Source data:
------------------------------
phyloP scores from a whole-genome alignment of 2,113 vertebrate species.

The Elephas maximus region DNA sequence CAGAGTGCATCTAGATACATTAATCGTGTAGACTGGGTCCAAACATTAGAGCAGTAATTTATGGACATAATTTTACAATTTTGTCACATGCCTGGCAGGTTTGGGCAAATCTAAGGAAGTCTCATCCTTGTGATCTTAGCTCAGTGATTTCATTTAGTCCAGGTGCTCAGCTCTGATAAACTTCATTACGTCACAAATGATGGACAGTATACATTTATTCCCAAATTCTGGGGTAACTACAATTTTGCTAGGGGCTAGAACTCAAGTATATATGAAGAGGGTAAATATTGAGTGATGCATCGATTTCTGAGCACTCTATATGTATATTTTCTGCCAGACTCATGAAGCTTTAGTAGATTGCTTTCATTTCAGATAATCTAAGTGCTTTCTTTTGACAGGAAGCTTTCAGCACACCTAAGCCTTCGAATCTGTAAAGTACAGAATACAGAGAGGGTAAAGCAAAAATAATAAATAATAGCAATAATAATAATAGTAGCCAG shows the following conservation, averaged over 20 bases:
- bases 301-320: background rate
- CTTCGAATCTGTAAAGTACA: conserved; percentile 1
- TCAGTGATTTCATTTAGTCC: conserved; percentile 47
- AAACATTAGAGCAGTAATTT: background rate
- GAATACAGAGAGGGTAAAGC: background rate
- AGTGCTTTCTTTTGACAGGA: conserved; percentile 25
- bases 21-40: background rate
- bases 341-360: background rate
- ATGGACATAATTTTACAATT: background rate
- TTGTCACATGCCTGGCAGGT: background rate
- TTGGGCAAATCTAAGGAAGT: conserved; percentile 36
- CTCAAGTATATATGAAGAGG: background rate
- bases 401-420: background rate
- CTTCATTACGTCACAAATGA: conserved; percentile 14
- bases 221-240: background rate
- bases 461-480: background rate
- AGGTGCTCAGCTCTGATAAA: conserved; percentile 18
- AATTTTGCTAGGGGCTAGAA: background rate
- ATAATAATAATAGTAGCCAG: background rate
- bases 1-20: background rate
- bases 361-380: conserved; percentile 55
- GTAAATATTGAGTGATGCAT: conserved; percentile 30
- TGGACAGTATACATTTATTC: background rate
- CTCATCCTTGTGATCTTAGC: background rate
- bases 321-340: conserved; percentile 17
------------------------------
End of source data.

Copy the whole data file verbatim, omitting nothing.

phyloP scores from a whole-genome alignment of 2,113 vertebrate species.

The Elephas maximus region DNA sequence CAGAGTGCATCTAGATACATTAATCGTGTAGACTGGGTCCAAACATTAGAGCAGTAATTTATGGACATAATTTTACAATTTTGTCACATGCCTGGCAGGTTTGGGCAAATCTAAGGAAGTCTCATCCTTGTGATCTTAGCTCAGTGATTTCATTTAGTCCAGGTGCTCAGCTCTGATAAACTTCATTACGTCACAAATGATGGACAGTATACATTTATTCCCAAATTCTGGGGTAACTACAATTTTGCTAGGGGCTAGAACTCAAGTATATATGAAGAGGGTAAATATTGAGTGATGCATCGATTTCTGAGCACTCTATATGTATATTTTCTGCCAGACTCATGAAGCTTTAGTAGATTGCTTTCATTTCAGATAATCTAAGTGCTTTCTTTTGACAGGAAGCTTTCAGCACACCTAAGCCTTCGAATCTGTAAAGTACAGAATACAGAGAGGGTAAAGCAAAAATAATAAATAATAGCAATAATAATAATAGTAGCCAG shows the following conservation, averaged over 20 bases:
- bases 301-320: background rate
- CTTCGAATCTGTAAAGTACA: conserved; percentile 1
- TCAGTGATTTCATTTAGTCC: conserved; percentile 47
- AAACATTAGAGCAGTAATTT: background rate
- GAATACAGAGAGGGTAAAGC: background rate
- AGTGCTTTCTTTTGACAGGA: conserved; percentile 25
- bases 21-40: background rate
- bases 341-360: background rate
- ATGGACATAATTTTACAATT: background rate
- TTGTCACATGCCTGGCAGGT: background rate
- TTGGGCAAATCTAAGGAAGT: conserved; percentile 36
- CTCAAGTATATATGAAGAGG: background rate
- bases 401-420: background rate
- CTTCATTACGTCACAAATGA: conserved; percentile 14
- bases 221-240: background rate
- bases 461-480: background rate
- AGGTGCTCAGCTCTGATAAA: conserved; percentile 18
- AATTTTGCTAGGGGCTAGAA: background rate
- ATAATAATAATAGTAGCCAG: background rate
- bases 1-20: background rate
- bases 361-380: conserved; percentile 55
- GTAAATATTGAGTGATGCAT: conserved; percentile 30
- TGGACAGTATACATTTATTC: background rate
- CTCATCCTTGTGATCTTAGC: background rate
- bases 321-340: conserved; percentile 17